What Really Happened to Leroy Drieth? (Originally Aired: January 12th, 1996)
Leroy Drieth was only 18-years-old when he died on Memorial Day, 1968. Leroy was leaving his girlfriend Patty’s house in the town of Mead, Colorado, when his car slammed headfirst into a tree. Leroy died instantly due to massive hemorrhage.
When medics and police arrived on the scene, a bystander made the comment that they knew exactly what happened to the young man; they said that Leroy had fought with his girlfriend, 17-year-old Patty, at her family home during a Memorial Day party and got so upset that Leroy threatened to kill himself. It appears based solely on this statement, the local corner decided not to perform an autopsy on Leroy and ruled his death caused by ‘auto suicide’. On Leroy’s Unsolved entry, his mother, Freda, described how she was treated by the D.A. handling her son’s case:
“I went to the district attorney in Greeley and I said, “I don’t believe this was a suicide, I believe it was a murder and I need for you to investigate it.’ And he was very rude. He said, ‘You’re just a distraught parent. There’s no reason for us to investigate this. You just go on home and get over it.’ I just cried. I never got over it.”
Leroy’s sister Vickie, who was only 11-years-old at the time, also never got over the death of her big brother and in June of 1988 she set off on her own investigation. Vickie–now in her thirties–made it her mission to spearhead Leroy’s cold case. She knocked on doors, tracked down potential witnesses, attempted to contact Leroy’s girlfriend, and hired a private investigator. A questioning of neighbors revealed that a fight between Leroy and Patty’s family members had been observed that night during the party. Apparently, a lot of alcohol had been consumed throughout the evening and certain members of Patty’s family made it clear they didn’t like that Leroy and Patty dating because Leroy was white and Patty was Latina.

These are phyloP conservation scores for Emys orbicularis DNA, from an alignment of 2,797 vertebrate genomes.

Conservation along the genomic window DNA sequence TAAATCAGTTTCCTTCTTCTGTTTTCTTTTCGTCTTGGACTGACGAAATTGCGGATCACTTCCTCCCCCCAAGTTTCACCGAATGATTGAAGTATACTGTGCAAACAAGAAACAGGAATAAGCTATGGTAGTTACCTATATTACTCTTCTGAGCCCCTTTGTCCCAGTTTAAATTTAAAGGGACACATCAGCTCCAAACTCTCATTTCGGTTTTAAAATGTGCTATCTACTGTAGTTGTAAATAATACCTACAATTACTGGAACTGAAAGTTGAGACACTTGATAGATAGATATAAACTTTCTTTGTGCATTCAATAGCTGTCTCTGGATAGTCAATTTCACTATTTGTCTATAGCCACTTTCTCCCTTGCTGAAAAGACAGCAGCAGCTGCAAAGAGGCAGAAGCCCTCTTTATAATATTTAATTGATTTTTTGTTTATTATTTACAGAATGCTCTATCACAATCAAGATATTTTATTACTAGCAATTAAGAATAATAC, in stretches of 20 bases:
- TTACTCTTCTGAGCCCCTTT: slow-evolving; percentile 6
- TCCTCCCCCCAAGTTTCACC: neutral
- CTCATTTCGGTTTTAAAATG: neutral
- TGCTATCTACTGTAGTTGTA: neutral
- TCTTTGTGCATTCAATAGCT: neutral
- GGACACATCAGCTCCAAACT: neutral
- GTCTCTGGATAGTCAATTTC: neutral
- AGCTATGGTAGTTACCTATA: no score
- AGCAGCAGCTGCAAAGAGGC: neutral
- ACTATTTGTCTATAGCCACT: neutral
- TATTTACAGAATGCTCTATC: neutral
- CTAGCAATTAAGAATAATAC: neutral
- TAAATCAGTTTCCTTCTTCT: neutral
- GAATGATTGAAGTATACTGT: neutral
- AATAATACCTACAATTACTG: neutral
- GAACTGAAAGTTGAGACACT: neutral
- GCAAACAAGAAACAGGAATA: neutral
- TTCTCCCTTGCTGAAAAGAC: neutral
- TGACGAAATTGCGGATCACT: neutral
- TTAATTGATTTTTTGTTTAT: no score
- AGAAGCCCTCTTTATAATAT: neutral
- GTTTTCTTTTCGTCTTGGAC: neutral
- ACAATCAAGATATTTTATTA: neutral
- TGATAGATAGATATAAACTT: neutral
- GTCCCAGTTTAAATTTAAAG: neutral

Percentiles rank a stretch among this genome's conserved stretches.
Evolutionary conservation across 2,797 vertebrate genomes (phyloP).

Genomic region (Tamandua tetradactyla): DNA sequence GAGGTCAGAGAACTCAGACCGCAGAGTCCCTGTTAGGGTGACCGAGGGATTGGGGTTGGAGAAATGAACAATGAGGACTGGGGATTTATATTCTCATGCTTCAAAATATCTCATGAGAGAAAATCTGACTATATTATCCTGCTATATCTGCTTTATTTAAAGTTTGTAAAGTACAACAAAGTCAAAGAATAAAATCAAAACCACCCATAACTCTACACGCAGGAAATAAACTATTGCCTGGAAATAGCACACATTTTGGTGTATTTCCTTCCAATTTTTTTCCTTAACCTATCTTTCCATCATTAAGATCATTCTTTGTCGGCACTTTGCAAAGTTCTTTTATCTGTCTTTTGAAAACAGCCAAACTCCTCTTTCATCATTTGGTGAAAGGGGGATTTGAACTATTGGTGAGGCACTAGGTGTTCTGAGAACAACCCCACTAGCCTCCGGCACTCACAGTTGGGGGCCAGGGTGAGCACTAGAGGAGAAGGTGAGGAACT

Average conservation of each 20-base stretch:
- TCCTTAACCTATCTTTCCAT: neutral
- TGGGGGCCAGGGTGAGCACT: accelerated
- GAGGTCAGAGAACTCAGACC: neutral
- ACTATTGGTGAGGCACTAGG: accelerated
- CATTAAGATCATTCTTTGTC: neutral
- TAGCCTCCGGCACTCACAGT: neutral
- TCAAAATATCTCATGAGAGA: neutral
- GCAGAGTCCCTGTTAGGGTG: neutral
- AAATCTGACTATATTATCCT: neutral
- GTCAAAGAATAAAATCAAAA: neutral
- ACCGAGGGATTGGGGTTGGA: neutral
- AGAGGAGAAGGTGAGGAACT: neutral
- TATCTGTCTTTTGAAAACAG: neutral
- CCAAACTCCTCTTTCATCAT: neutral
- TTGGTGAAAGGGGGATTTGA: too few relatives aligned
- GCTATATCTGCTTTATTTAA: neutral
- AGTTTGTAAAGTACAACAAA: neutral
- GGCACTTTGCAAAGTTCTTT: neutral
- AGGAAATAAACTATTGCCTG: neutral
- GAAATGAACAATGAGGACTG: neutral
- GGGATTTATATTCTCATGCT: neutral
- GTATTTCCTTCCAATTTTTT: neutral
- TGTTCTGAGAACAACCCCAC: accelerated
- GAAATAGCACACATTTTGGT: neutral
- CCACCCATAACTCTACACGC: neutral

Eventually Vickie made contact with Patty, and she admitted that Leroy did not threaten suicide that night. But she seemed reluctant to say more.
25-years after his death, Leroy Drieth was exhumed in 1993 at his family’s request. The autopsy was performed by Dr. Patrick Allen who made a shocking discovery–stab wounds on Leroy’s neck. The injuries were described as potentially blade wounds, approximately a 2-inch puncture and a separate 4-inch slash that would have severed Leroy’s windpipe. Dr. Allen changed the cause of death from “auto suicide” to “undetermined.” Based on the new evidence, Dr. Allen thinks Leroy was fleeing for his life when he crashed his car:
“I feel that Leroy lost consciousness or lost control of the vehicle because of the injuries. He would have been in pain and would have been extremely afraid, but the actual cause of death was injuries sustained from the automobile crash.”
Vickie claims that shortly after this discovery was made Patty contacted her again and offered to provide an account of the party. But when Vickie called to set up a meeting, she found that Patty’s phone had been disconnected. Vickie is still hoping that Patty will come forward with the truth. Leroy’s father died in 2003 and his mother died in 2019 without ever knowing the truth of what happened to their son.